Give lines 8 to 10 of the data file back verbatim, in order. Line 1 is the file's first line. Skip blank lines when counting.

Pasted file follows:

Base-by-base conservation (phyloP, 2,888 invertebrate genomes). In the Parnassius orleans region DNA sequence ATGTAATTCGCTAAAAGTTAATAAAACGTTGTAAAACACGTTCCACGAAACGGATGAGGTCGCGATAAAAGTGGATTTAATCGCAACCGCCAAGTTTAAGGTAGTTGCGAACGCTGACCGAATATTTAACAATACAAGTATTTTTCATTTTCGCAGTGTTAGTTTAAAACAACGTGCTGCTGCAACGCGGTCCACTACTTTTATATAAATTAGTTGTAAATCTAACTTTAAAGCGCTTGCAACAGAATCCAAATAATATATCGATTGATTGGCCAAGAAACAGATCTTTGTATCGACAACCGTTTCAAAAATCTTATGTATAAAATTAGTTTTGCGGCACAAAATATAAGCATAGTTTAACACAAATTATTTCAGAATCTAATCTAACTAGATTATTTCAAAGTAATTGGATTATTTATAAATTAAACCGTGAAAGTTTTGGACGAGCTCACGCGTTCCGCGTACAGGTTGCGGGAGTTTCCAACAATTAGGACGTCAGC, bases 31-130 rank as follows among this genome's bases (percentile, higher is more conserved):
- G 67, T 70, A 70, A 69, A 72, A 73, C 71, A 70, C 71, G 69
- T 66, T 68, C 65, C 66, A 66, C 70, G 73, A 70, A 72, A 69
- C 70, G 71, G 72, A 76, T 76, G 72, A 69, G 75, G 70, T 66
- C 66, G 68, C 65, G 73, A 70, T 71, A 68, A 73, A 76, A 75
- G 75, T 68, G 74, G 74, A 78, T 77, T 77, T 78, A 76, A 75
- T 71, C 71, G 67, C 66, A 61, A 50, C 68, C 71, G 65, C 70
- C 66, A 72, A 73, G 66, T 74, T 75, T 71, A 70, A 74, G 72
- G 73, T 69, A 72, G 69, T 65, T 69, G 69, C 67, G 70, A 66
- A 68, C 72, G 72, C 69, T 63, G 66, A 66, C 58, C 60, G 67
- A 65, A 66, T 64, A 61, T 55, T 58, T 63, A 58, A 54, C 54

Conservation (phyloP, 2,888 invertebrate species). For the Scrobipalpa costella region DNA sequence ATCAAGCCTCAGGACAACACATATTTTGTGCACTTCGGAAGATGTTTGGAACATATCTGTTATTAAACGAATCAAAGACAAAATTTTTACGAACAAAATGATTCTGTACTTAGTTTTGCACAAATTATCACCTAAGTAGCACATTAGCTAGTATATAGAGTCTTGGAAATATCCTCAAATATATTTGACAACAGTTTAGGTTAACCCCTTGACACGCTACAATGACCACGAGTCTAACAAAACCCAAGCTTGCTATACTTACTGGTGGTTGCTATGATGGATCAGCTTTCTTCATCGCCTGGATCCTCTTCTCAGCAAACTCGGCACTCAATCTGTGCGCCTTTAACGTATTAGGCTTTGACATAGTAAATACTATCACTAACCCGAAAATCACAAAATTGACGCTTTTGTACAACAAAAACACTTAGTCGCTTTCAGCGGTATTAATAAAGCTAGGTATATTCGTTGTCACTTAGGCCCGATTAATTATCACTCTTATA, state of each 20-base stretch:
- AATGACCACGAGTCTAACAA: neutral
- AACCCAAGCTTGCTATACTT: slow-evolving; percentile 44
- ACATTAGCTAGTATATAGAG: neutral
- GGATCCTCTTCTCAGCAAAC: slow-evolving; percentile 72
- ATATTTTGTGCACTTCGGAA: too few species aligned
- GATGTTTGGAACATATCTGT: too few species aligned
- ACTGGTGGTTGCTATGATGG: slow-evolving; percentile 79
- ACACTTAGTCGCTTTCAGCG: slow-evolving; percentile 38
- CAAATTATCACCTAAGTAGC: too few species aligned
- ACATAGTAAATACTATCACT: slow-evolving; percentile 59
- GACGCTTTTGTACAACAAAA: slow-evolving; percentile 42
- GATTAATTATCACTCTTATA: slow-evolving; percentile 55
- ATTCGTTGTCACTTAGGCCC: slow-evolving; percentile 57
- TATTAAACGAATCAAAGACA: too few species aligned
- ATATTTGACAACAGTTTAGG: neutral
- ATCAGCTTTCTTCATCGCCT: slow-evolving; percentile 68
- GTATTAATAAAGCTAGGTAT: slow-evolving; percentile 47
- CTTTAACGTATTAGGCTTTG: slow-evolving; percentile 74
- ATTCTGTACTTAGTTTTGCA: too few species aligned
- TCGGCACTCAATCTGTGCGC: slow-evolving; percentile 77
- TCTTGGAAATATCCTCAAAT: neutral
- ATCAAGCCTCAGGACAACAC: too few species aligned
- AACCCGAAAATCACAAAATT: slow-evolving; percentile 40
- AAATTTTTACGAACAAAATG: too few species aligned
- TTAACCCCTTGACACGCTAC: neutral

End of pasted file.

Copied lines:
- C 66, A 72, A 73, G 66, T 74, T 75, T 71, A 70, A 74, G 72
- G 73, T 69, A 72, G 69, T 65, T 69, G 69, C 67, G 70, A 66
- A 68, C 72, G 72, C 69, T 63, G 66, A 66, C 58, C 60, G 67